Friday, June 21, 2024

Initial WBCSD forensic audit delayed

Staff Writer | August 27, 2023 1:00 AM

▶️ Audio story available.

PRIEST RIVER — Initial results from a forensic audit of the West Bonner County School District have been postponed as the auditing firm waits for additional documentation.

"We have looked at pretty much the majority of the information that has been provided to us, but we are still awaiting information," said Brandon Waldren of Eide Bailly, which is conducting the audit.

The Spokane-based firm was selected due to its expertise in the area and school accounting. Waldren, a senior manager at the firm, has extensive experience handling fraud and forensic cases with school districts.

To prepare the preliminary report, Waldren said the firm needed all data for the audit period of 2018 to 2023 by Aug. 1. However, as of Aug. 25 — the date Eide Bailly planned to deliver the report — some of the data needed had yet to be given to the firm.

Waldren told the board Friday that it has only received two of the five years of bank statements, and while it has received the general ledger details for the time period needed, it only has the canceled check images for three of those years.

Credit card statements for the five-year timeframe have been sent to the firm. However, Waldren said Eide Bailly is waiting on some additional data to be able to complete that portion of the audit.

Much of the data requires board approval to get access to the district's prior bank account, resulting in a delay in compiling the information.

The firm will then need two weeks from the receipt of the documents to complete the audit. To present audit results at the board's Sept. 16 meeting, he said the firm would need the data by Sept. 1.

As part of the audit's first phase, Eide Bailly met with key WBCSD personnel to determine the scope of district concerns. Among the data sought by the firm were credit card and banking statements with attached canceled check images for the five years under review.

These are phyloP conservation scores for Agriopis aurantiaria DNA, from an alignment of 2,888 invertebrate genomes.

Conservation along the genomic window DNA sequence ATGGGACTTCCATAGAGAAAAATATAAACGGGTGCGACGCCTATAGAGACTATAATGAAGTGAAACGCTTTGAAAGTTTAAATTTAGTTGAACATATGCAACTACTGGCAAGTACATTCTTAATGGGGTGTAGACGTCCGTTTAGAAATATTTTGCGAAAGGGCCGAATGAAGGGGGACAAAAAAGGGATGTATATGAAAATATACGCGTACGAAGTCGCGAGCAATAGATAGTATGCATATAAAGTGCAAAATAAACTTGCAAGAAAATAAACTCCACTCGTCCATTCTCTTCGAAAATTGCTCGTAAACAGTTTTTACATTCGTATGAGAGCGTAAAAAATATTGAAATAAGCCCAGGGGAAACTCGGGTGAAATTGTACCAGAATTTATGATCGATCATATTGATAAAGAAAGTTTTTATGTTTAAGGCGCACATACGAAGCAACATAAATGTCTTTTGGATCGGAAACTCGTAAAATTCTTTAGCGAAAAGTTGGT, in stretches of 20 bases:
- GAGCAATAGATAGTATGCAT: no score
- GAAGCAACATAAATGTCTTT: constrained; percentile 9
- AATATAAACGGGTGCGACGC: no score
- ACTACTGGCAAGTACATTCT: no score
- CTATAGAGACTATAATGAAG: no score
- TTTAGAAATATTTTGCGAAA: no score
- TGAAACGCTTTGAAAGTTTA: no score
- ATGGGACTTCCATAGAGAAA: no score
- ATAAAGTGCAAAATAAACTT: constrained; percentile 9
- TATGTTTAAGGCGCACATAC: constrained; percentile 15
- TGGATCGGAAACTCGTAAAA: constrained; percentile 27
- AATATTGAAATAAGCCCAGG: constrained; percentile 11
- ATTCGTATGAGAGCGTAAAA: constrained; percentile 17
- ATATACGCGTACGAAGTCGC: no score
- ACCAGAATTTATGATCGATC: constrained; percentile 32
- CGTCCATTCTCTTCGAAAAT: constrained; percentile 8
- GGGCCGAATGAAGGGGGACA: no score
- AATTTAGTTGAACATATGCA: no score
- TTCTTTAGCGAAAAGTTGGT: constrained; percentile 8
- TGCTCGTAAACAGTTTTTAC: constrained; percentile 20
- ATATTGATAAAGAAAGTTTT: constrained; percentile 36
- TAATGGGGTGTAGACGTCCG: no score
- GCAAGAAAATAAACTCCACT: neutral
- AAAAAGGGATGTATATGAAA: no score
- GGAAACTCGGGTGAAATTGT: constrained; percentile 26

"Once we receive both of those, our intent is to conduct a comparison of the general ledger and the bank statements in order to verify that what is said in the general ledger actually matches what's in the bank statements, and there's no missing transactions that maybe unfortunately happened," Waldren said.

The firm also sought general ledger information, in part to compare the data with the financial statements. The scope of the review also called on the firm to identify payees, end users, and signors of the district's financial activity.

The board approved a multi-phase audit of its finances in early July to address board and community concerns. The audit would move forward only if something is discovered and needs additional investigation.

The delay means that audit results will come after Tuesday's election, in which embattled board chair Keith Rutledge and vice chair Susan Brown face recall from their seats.

According to recall organizers, Rutledge and Brown don't respect the rights and opinions of their constituents and have a "hidden agenda." However, the pair contend that they are being targeted by liberals and activists attempting to halt the conservative board's efforts to revamp a troubled district.